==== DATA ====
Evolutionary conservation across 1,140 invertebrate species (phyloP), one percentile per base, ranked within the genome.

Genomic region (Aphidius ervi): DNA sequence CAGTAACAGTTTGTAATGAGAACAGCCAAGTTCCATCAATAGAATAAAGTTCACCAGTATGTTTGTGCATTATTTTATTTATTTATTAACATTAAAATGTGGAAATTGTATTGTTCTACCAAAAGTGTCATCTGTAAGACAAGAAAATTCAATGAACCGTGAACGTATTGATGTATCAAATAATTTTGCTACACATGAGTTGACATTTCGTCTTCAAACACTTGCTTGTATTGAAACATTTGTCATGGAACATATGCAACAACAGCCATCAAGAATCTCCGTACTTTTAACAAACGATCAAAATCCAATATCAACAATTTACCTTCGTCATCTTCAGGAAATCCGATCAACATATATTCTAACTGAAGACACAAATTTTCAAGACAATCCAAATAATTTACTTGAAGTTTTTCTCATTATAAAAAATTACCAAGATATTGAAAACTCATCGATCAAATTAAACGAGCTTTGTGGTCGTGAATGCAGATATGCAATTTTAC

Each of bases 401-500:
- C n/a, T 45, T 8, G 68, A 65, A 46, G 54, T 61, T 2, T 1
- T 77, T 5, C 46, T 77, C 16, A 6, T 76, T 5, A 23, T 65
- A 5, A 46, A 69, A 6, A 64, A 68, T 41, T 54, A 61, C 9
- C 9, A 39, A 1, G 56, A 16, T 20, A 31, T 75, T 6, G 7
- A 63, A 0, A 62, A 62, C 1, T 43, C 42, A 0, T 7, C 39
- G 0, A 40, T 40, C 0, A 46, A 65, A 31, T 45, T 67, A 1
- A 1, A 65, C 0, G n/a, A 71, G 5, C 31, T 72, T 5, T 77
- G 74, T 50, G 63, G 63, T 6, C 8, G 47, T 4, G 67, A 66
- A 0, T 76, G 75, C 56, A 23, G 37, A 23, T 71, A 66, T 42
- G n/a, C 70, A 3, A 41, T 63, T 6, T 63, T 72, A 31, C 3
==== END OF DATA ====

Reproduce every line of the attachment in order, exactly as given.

Evolutionary conservation across 1,140 invertebrate species (phyloP), one percentile per base, ranked within the genome.

Genomic region (Aphidius ervi): DNA sequence CAGTAACAGTTTGTAATGAGAACAGCCAAGTTCCATCAATAGAATAAAGTTCACCAGTATGTTTGTGCATTATTTTATTTATTTATTAACATTAAAATGTGGAAATTGTATTGTTCTACCAAAAGTGTCATCTGTAAGACAAGAAAATTCAATGAACCGTGAACGTATTGATGTATCAAATAATTTTGCTACACATGAGTTGACATTTCGTCTTCAAACACTTGCTTGTATTGAAACATTTGTCATGGAACATATGCAACAACAGCCATCAAGAATCTCCGTACTTTTAACAAACGATCAAAATCCAATATCAACAATTTACCTTCGTCATCTTCAGGAAATCCGATCAACATATATTCTAACTGAAGACACAAATTTTCAAGACAATCCAAATAATTTACTTGAAGTTTTTCTCATTATAAAAAATTACCAAGATATTGAAAACTCATCGATCAAATTAAACGAGCTTTGTGGTCGTGAATGCAGATATGCAATTTTAC

Each of bases 401-500:
- C n/a, T 45, T 8, G 68, A 65, A 46, G 54, T 61, T 2, T 1
- T 77, T 5, C 46, T 77, C 16, A 6, T 76, T 5, A 23, T 65
- A 5, A 46, A 69, A 6, A 64, A 68, T 41, T 54, A 61, C 9
- C 9, A 39, A 1, G 56, A 16, T 20, A 31, T 75, T 6, G 7
- A 63, A 0, A 62, A 62, C 1, T 43, C 42, A 0, T 7, C 39
- G 0, A 40, T 40, C 0, A 46, A 65, A 31, T 45, T 67, A 1
- A 1, A 65, C 0, G n/a, A 71, G 5, C 31, T 72, T 5, T 77
- G 74, T 50, G 63, G 63, T 6, C 8, G 47, T 4, G 67, A 66
- A 0, T 76, G 75, C 56, A 23, G 37, A 23, T 71, A 66, T 42
- G n/a, C 70, A 3, A 41, T 63, T 6, T 63, T 72, A 31, C 3